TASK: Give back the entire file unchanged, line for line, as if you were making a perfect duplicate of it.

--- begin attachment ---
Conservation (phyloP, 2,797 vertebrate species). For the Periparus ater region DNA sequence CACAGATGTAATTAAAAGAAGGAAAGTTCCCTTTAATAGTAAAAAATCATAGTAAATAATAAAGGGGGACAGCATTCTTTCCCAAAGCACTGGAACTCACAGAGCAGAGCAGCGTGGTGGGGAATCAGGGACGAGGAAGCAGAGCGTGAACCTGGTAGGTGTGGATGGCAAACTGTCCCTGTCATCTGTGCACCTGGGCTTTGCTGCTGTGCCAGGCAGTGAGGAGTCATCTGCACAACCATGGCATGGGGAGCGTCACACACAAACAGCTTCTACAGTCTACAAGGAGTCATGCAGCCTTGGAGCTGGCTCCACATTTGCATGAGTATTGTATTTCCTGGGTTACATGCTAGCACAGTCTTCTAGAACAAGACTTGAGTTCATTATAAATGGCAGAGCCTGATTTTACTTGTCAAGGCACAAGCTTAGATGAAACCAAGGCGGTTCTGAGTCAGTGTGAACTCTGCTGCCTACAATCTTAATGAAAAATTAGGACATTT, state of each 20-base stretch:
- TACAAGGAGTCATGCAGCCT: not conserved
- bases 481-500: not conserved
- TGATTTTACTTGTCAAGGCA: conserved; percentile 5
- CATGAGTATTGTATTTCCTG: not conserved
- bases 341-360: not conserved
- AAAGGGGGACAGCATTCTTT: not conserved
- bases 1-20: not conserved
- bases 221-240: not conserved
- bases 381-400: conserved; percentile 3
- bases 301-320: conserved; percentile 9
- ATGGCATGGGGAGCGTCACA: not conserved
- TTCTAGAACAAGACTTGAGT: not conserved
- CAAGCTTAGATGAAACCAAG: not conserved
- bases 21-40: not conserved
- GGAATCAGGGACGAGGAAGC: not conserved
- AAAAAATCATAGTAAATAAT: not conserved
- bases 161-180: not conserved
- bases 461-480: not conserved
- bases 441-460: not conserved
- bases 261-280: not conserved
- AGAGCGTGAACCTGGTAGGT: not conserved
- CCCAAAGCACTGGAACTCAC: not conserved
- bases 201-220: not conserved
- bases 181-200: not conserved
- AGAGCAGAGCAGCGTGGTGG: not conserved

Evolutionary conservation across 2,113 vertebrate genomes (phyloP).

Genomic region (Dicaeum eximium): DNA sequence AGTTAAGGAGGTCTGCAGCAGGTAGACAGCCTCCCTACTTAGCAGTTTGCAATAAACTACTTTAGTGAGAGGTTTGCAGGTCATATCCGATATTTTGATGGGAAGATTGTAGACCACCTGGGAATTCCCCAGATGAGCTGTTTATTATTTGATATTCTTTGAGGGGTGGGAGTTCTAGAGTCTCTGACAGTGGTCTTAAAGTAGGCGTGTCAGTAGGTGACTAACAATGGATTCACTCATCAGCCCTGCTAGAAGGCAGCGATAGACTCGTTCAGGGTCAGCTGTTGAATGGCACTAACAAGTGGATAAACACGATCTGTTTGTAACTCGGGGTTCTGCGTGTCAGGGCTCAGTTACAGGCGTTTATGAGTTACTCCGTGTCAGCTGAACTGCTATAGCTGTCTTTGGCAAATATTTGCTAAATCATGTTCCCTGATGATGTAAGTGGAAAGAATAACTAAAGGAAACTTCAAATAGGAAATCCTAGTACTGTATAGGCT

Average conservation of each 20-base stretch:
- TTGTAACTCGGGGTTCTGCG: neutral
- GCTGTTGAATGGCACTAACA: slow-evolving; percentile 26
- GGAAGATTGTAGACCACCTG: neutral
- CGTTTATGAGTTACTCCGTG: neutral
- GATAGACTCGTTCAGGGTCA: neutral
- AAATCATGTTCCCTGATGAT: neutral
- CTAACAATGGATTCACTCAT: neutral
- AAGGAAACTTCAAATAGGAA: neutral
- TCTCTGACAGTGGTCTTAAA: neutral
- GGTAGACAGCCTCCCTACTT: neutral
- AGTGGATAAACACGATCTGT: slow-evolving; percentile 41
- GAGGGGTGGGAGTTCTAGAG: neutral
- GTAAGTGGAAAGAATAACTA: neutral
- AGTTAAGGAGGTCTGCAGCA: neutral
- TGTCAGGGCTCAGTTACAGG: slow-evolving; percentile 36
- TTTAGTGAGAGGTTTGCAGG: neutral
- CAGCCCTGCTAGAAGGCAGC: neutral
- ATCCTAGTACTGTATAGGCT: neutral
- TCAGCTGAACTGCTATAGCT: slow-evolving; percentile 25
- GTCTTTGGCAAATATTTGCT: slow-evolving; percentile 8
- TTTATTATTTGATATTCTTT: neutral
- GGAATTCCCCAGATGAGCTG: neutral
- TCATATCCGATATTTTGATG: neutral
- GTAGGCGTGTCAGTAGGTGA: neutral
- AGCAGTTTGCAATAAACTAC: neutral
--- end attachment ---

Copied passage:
Conservation (phyloP, 2,797 vertebrate species). For the Periparus ater region DNA sequence CACAGATGTAATTAAAAGAAGGAAAGTTCCCTTTAATAGTAAAAAATCATAGTAAATAATAAAGGGGGACAGCATTCTTTCCCAAAGCACTGGAACTCACAGAGCAGAGCAGCGTGGTGGGGAATCAGGGACGAGGAAGCAGAGCGTGAACCTGGTAGGTGTGGATGGCAAACTGTCCCTGTCATCTGTGCACCTGGGCTTTGCTGCTGTGCCAGGCAGTGAGGAGTCATCTGCACAACCATGGCATGGGGAGCGTCACACACAAACAGCTTCTACAGTCTACAAGGAGTCATGCAGCCTTGGAGCTGGCTCCACATTTGCATGAGTATTGTATTTCCTGGGTTACATGCTAGCACAGTCTTCTAGAACAAGACTTGAGTTCATTATAAATGGCAGAGCCTGATTTTACTTGTCAAGGCACAAGCTTAGATGAAACCAAGGCGGTTCTGAGTCAGTGTGAACTCTGCTGCCTACAATCTTAATGAAAAATTAGGACATTT, state of each 20-base stretch:
- TACAAGGAGTCATGCAGCCT: not conserved
- bases 481-500: not conserved
- TGATTTTACTTGTCAAGGCA: conserved; percentile 5
- CATGAGTATTGTATTTCCTG: not conserved
- bases 341-360: not conserved
- AAAGGGGGACAGCATTCTTT: not conserved
- bases 1-20: not conserved
- bases 221-240: not conserved
- bases 381-400: conserved; percentile 3
- bases 301-320: conserved; percentile 9
- ATGGCATGGGGAGCGTCACA: not conserved
- TTCTAGAACAAGACTTGAGT: not conserved
- CAAGCTTAGATGAAACCAAG: not conserved
- bases 21-40: not conserved
- GGAATCAGGGACGAGGAAGC: not conserved
- AAAAAATCATAGTAAATAAT: not conserved
- bases 161-180: not conserved
- bases 461-480: not conserved
- bases 441-460: not conserved
- bases 261-280: not conserved
- AGAGCGTGAACCTGGTAGGT: not conserved
- CCCAAAGCACTGGAACTCAC: not conserved
- bases 201-220: not conserved
- bases 181-200: not conserved
- AGAGCAGAGCAGCGTGGTGG: not conserved

Evolutionary conservation across 2,113 vertebrate genomes (phyloP).

Genomic region (Dicaeum eximium): DNA sequence AGTTAAGGAGGTCTGCAGCAGGTAGACAGCCTCCCTACTTAGCAGTTTGCAATAAACTACTTTAGTGAGAGGTTTGCAGGTCATATCCGATATTTTGATGGGAAGATTGTAGACCACCTGGGAATTCCCCAGATGAGCTGTTTATTATTTGATATTCTTTGAGGGGTGGGAGTTCTAGAGTCTCTGACAGTGGTCTTAAAGTAGGCGTGTCAGTAGGTGACTAACAATGGATTCACTCATCAGCCCTGCTAGAAGGCAGCGATAGACTCGTTCAGGGTCAGCTGTTGAATGGCACTAACAAGTGGATAAACACGATCTGTTTGTAACTCGGGGTTCTGCGTGTCAGGGCTCAGTTACAGGCGTTTATGAGTTACTCCGTGTCAGCTGAACTGCTATAGCTGTCTTTGGCAAATATTTGCTAAATCATGTTCCCTGATGATGTAAGTGGAAAGAATAACTAAAGGAAACTTCAAATAGGAAATCCTAGTACTGTATAGGCT

Average conservation of each 20-base stretch:
- TTGTAACTCGGGGTTCTGCG: neutral
- GCTGTTGAATGGCACTAACA: slow-evolving; percentile 26
- GGAAGATTGTAGACCACCTG: neutral
- CGTTTATGAGTTACTCCGTG: neutral
- GATAGACTCGTTCAGGGTCA: neutral
- AAATCATGTTCCCTGATGAT: neutral
- CTAACAATGGATTCACTCAT: neutral
- AAGGAAACTTCAAATAGGAA: neutral
- TCTCTGACAGTGGTCTTAAA: neutral
- GGTAGACAGCCTCCCTACTT: neutral
- AGTGGATAAACACGATCTGT: slow-evolving; percentile 41
- GAGGGGTGGGAGTTCTAGAG: neutral
- GTAAGTGGAAAGAATAACTA: neutral
- AGTTAAGGAGGTCTGCAGCA: neutral
- TGTCAGGGCTCAGTTACAGG: slow-evolving; percentile 36
- TTTAGTGAGAGGTTTGCAGG: neutral
- CAGCCCTGCTAGAAGGCAGC: neutral
- ATCCTAGTACTGTATAGGCT: neutral
- TCAGCTGAACTGCTATAGCT: slow-evolving; percentile 25
- GTCTTTGGCAAATATTTGCT: slow-evolving; percentile 8
- TTTATTATTTGATATTCTTT: neutral
- GGAATTCCCCAGATGAGCTG: neutral
- TCATATCCGATATTTTGATG: neutral
- GTAGGCGTGTCAGTAGGTGA: neutral
- AGCAGTTTGCAATAAACTAC: neutral